Germany also faced resistance against their rule in Tanzania. Highly unpopular German colonial policies triggered an insurgent resistance that attempted to drive out the German colonizers. The resistance was led by Kinjikitle Ngwale, a supposed prophet who believed he had a sacred liquid that would repel German bullets. The Maji Maji Uprising would eventually be crushed by a brutal German counter-offensive. Famine was also weaponized by the Germans against the rebellion. Tanzanian crops were burned, resulting in a famine that has been described as genocide.

 

Tanzania was not the only colony that Germany would inflict genocide on. Between 1904 and 1907, German forces destroyed crops and poisoned wells in Namibia. Within three years, 80% of the Herero people and 50% of the Namaqua people had been killed.

 

Children in the Congo Free State displaying severed hands. Source: Rare Historical Photos

 

During the Second Boer War, between 1899 and 1902, Britain constructed around 40 concentration camps for Boer refugees. The camps held approximately 150,000 people in terrible conditions with little food or shelter, and disease became rampant. It is believed that as many as 28,000 Boers died in British concentration camps, the majority of whom were women and children.

 

Perhaps the worst crimes of European colonialism occurred within King Leopold II’s Congo Free State. Rubber was an abundant resource within the Congo and was becoming increasingly valuable. The Congolese people were forced deep into the jungle to harvest it. Strict quotas were enforced, and those who failed to meet them were punished by having their hand severed. This punishment was even imposed on children. Over the course of Leopold’s reign, from 1885 to 1905, ten million Congolese were killed, mostly through starvation, but others by murder.

 

Legacy

Kwame Nkrumah, 1st President of Ghana. Source: Africa Is a Country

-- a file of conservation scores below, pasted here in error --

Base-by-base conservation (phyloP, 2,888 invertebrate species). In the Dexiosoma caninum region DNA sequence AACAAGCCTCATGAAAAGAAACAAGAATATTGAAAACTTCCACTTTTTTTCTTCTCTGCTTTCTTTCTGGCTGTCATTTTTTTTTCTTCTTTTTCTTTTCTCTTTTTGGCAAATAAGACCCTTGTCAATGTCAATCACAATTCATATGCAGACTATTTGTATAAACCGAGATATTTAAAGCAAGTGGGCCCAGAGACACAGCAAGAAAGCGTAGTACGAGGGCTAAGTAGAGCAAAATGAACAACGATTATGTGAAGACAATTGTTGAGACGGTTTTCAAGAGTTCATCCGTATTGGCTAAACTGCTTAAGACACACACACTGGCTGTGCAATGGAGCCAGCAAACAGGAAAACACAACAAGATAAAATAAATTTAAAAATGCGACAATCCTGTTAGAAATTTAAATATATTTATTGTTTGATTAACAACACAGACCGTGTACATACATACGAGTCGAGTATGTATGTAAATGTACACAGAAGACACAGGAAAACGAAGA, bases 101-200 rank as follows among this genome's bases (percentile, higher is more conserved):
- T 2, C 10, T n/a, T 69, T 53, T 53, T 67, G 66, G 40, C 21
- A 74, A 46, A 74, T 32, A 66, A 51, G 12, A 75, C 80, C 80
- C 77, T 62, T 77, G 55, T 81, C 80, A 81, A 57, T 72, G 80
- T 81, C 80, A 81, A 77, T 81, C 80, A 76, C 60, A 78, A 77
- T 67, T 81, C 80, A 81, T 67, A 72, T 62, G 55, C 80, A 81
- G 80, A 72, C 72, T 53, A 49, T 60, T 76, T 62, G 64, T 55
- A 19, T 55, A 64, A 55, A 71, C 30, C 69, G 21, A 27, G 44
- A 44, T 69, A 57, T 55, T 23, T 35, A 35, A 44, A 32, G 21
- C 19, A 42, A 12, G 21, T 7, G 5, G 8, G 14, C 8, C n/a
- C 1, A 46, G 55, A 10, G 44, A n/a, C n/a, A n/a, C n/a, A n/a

The post-war period in Africa was defined by revolution. An emergence of African intellectuals rose to prominence to lead their people. Figures such as Patrice Lumumba of the Congo and Kwame Nkrumah of Ghana mobilized their people and promoted nationalist identity against the European colonialists.

 

Some African nations would gain their independence relatively peacefully. The Democratic Republic of the Congo gained independence from Belgium in 1960 through a peaceful referendum.

 

Julius Nyerere, 1st President of Tanzania, celebrating self-governance, 1961. Source: Chatham House

 

Other nations would have to pay for their freedom in blood. Algeria fought a seven-year-long struggle for its independence from France, resulting in the deaths of one million civilians. Angola similarly achieved independence from Portugal in 1975 after 13 years of bloodshed.

 

Independence, unfortunately, did not ensure long-lasting peace on the African continent, and the impact and legacy of colonialism are still visible today.

 

When the European powers descended on Africa and divided the land among themselves, they drew rudimentary borders with complete disregard for geography, ethnicity, or religion. When African countries gained their independence, these irrational borders continued to divide the African people. Ethnic groups, such as the Mandinka (or Malinke) people located in West Africa, found their population of 11 million people divided into eight separate countries.

 

Colonial divisions have resulted in numerous wars and even genocide. The African borders resulting from imperialism scar the continent’s landscape. The scramble for Africa dramatically changed the continent’s course through history and continues to define its future. Europe’s prejudiced, unrelenting inhumanity toward the African peoples is testimony to the injustices of colonialism.

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By Thomas BaileyBSc GeographyThomas is currently studying for an MA in International Relations at the University of Portsmouth, England, and holds a BSc in Geography from Bangor University. He is passionate about African history and politics, having written his master’s dissertation on the United Nations Peacekeeping Mission in the Democratic Republic of the Congo.